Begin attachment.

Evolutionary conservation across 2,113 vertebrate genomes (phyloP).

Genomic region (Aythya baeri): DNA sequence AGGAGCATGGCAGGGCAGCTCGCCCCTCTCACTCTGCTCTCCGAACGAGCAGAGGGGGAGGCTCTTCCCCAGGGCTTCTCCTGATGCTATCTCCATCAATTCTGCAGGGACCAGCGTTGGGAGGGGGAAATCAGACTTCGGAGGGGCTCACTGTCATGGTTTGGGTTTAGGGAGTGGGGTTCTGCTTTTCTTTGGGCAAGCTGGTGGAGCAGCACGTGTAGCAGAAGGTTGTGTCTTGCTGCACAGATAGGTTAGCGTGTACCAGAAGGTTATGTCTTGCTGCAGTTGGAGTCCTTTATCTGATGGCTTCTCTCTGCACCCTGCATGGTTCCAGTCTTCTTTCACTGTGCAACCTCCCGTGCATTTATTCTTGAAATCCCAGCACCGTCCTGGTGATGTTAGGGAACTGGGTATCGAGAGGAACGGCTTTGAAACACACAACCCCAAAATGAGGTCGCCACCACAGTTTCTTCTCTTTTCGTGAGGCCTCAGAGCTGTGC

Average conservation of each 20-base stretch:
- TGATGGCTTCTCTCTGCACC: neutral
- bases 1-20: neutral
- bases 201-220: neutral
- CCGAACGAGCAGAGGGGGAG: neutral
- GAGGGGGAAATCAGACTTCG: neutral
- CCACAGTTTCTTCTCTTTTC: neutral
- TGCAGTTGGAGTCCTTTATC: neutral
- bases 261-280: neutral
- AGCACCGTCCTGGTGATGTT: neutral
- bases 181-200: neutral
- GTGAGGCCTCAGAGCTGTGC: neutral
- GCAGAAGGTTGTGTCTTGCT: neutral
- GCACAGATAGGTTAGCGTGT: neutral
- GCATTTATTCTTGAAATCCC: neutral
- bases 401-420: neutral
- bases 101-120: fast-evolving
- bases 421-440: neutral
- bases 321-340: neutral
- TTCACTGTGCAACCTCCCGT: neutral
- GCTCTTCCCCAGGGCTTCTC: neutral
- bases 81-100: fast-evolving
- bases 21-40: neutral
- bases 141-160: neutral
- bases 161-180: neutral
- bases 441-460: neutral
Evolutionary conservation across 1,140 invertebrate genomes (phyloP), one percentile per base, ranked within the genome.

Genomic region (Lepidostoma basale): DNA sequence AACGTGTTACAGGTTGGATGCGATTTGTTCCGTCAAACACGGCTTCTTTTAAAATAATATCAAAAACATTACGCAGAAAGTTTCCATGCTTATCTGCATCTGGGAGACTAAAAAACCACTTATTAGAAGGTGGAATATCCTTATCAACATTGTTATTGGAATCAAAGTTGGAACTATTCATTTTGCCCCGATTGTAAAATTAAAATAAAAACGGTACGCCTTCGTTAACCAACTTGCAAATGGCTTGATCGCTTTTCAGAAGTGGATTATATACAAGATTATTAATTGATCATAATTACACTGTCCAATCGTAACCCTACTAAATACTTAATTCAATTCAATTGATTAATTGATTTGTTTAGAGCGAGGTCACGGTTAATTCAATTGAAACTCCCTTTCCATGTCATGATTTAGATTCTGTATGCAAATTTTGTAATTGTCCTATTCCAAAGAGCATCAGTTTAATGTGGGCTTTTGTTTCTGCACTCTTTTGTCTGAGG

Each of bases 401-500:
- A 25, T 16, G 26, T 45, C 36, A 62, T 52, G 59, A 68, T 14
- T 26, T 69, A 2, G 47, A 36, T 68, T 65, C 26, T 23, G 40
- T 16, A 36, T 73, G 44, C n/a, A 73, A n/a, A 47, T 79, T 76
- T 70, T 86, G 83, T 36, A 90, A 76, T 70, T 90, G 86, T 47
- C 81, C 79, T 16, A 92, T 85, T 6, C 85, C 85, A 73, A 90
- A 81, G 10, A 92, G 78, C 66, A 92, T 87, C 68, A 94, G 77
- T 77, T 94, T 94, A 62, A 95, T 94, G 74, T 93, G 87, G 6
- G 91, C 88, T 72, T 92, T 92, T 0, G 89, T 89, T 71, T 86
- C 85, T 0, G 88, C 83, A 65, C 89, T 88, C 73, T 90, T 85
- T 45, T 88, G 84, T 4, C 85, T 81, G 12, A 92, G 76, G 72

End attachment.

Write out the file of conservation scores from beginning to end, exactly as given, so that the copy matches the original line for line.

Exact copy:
Evolutionary conservation across 2,113 vertebrate genomes (phyloP).

Genomic region (Aythya baeri): DNA sequence AGGAGCATGGCAGGGCAGCTCGCCCCTCTCACTCTGCTCTCCGAACGAGCAGAGGGGGAGGCTCTTCCCCAGGGCTTCTCCTGATGCTATCTCCATCAATTCTGCAGGGACCAGCGTTGGGAGGGGGAAATCAGACTTCGGAGGGGCTCACTGTCATGGTTTGGGTTTAGGGAGTGGGGTTCTGCTTTTCTTTGGGCAAGCTGGTGGAGCAGCACGTGTAGCAGAAGGTTGTGTCTTGCTGCACAGATAGGTTAGCGTGTACCAGAAGGTTATGTCTTGCTGCAGTTGGAGTCCTTTATCTGATGGCTTCTCTCTGCACCCTGCATGGTTCCAGTCTTCTTTCACTGTGCAACCTCCCGTGCATTTATTCTTGAAATCCCAGCACCGTCCTGGTGATGTTAGGGAACTGGGTATCGAGAGGAACGGCTTTGAAACACACAACCCCAAAATGAGGTCGCCACCACAGTTTCTTCTCTTTTCGTGAGGCCTCAGAGCTGTGC

Average conservation of each 20-base stretch:
- TGATGGCTTCTCTCTGCACC: neutral
- bases 1-20: neutral
- bases 201-220: neutral
- CCGAACGAGCAGAGGGGGAG: neutral
- GAGGGGGAAATCAGACTTCG: neutral
- CCACAGTTTCTTCTCTTTTC: neutral
- TGCAGTTGGAGTCCTTTATC: neutral
- bases 261-280: neutral
- AGCACCGTCCTGGTGATGTT: neutral
- bases 181-200: neutral
- GTGAGGCCTCAGAGCTGTGC: neutral
- GCAGAAGGTTGTGTCTTGCT: neutral
- GCACAGATAGGTTAGCGTGT: neutral
- GCATTTATTCTTGAAATCCC: neutral
- bases 401-420: neutral
- bases 101-120: fast-evolving
- bases 421-440: neutral
- bases 321-340: neutral
- TTCACTGTGCAACCTCCCGT: neutral
- GCTCTTCCCCAGGGCTTCTC: neutral
- bases 81-100: fast-evolving
- bases 21-40: neutral
- bases 141-160: neutral
- bases 161-180: neutral
- bases 441-460: neutral
Evolutionary conservation across 1,140 invertebrate genomes (phyloP), one percentile per base, ranked within the genome.

Genomic region (Lepidostoma basale): DNA sequence AACGTGTTACAGGTTGGATGCGATTTGTTCCGTCAAACACGGCTTCTTTTAAAATAATATCAAAAACATTACGCAGAAAGTTTCCATGCTTATCTGCATCTGGGAGACTAAAAAACCACTTATTAGAAGGTGGAATATCCTTATCAACATTGTTATTGGAATCAAAGTTGGAACTATTCATTTTGCCCCGATTGTAAAATTAAAATAAAAACGGTACGCCTTCGTTAACCAACTTGCAAATGGCTTGATCGCTTTTCAGAAGTGGATTATATACAAGATTATTAATTGATCATAATTACACTGTCCAATCGTAACCCTACTAAATACTTAATTCAATTCAATTGATTAATTGATTTGTTTAGAGCGAGGTCACGGTTAATTCAATTGAAACTCCCTTTCCATGTCATGATTTAGATTCTGTATGCAAATTTTGTAATTGTCCTATTCCAAAGAGCATCAGTTTAATGTGGGCTTTTGTTTCTGCACTCTTTTGTCTGAGG

Each of bases 401-500:
- A 25, T 16, G 26, T 45, C 36, A 62, T 52, G 59, A 68, T 14
- T 26, T 69, A 2, G 47, A 36, T 68, T 65, C 26, T 23, G 40
- T 16, A 36, T 73, G 44, C n/a, A 73, A n/a, A 47, T 79, T 76
- T 70, T 86, G 83, T 36, A 90, A 76, T 70, T 90, G 86, T 47
- C 81, C 79, T 16, A 92, T 85, T 6, C 85, C 85, A 73, A 90
- A 81, G 10, A 92, G 78, C 66, A 92, T 87, C 68, A 94, G 77
- T 77, T 94, T 94, A 62, A 95, T 94, G 74, T 93, G 87, G 6
- G 91, C 88, T 72, T 92, T 92, T 0, G 89, T 89, T 71, T 86
- C 85, T 0, G 88, C 83, A 65, C 89, T 88, C 73, T 90, T 85
- T 45, T 88, G 84, T 4, C 85, T 81, G 12, A 92, G 76, G 72